FOR IMMEDIATE RELEASE
October is National Work and Family Month. Family Voices celebrates National Work and Family Month by honoring the many parents who care for a child or children with special health care needs and/or disabilities, and still manage to balance the exceptional demands of their home life with work outside the home supporting other families who have similar challenges.
All of the news in the United States lately seems to be about what will happen during the fewer than 35 days which remain of the U.S. presidential race. Most of those days will get checked off the calendar during the month of October. Perhaps appropriately, since both presidential candidates seem quite dedicated to the importance of family in their personal lives - with Mitt Romney the father of five boys and Barack Obama the father of two girls - October is National Work and Family Month.
This designation was created to communicate and celebrate the progress towards supporting healthier and more flexible work environments and to encourage employers to implement work-life effectiveness programs. It was identified by a resolution of the U.S. Senate in 2003 and in 2010 President Obama issued a presidential statement about National Work and Family Month which included these observations:
"Millions of Americans continue to struggle day-in and day-out to balance work and family life - to juggle their job responsibilities with caring for a child, an elderly relative, or a loved one with a disability."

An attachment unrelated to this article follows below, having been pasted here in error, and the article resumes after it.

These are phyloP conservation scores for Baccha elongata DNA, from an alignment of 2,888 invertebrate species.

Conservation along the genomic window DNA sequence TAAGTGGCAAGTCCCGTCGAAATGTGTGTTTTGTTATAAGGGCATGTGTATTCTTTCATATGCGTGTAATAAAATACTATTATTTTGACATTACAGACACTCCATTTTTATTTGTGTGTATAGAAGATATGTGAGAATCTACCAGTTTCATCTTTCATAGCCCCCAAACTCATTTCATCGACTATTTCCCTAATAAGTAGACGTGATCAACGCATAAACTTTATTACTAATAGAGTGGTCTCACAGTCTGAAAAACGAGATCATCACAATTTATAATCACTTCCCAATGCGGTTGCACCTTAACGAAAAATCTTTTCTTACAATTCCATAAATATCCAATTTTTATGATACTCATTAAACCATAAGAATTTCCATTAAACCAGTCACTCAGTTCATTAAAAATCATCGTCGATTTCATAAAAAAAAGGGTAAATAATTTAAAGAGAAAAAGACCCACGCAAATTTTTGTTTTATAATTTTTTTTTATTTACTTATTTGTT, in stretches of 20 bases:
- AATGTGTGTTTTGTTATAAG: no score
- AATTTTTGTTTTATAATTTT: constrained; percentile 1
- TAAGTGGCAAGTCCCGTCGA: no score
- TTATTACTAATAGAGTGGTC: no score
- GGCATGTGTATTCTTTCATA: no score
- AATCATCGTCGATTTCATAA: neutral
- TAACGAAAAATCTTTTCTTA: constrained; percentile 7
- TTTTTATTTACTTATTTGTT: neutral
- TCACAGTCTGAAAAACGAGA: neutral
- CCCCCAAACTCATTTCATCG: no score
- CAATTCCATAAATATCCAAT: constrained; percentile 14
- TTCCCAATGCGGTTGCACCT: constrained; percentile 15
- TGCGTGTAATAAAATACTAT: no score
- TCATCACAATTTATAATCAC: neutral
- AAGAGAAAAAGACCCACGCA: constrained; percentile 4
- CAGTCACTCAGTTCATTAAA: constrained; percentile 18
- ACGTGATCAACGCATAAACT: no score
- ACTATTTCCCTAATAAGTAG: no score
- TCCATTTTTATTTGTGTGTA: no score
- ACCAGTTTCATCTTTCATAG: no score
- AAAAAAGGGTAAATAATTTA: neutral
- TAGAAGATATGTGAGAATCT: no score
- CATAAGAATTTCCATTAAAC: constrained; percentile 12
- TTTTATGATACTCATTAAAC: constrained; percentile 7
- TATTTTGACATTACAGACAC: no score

For Family Voices, an organization dedicated to supporting families of children and youth with special health care needs and/or disabilities, these comments were noteworthy because of the attention they placed on the challenges of providing care for a loved one with a disability.
As the fever pitch of the current election race intensifies over the next few weeks, it will be interesting to see whether the questions flagged in the 2010 presidential statement can somehow elbow their way onto the presidential debating platform. Is the balance between work and family, something which is central to the lives of many if not most Americans, an important enough topic for discussion by the presidential candidates in the face of other pressing issues?
Two parent heroes, who take care of children with special health care needs in the home, while helping other parents with similar challenges, are Andrea Leon and Deepa Srinivasavaradan. Each mother works with the Family-to-Family Health Information Center (F2F HIC) in her respective state, Andrea in New Mexico and Deepa in New Jersey.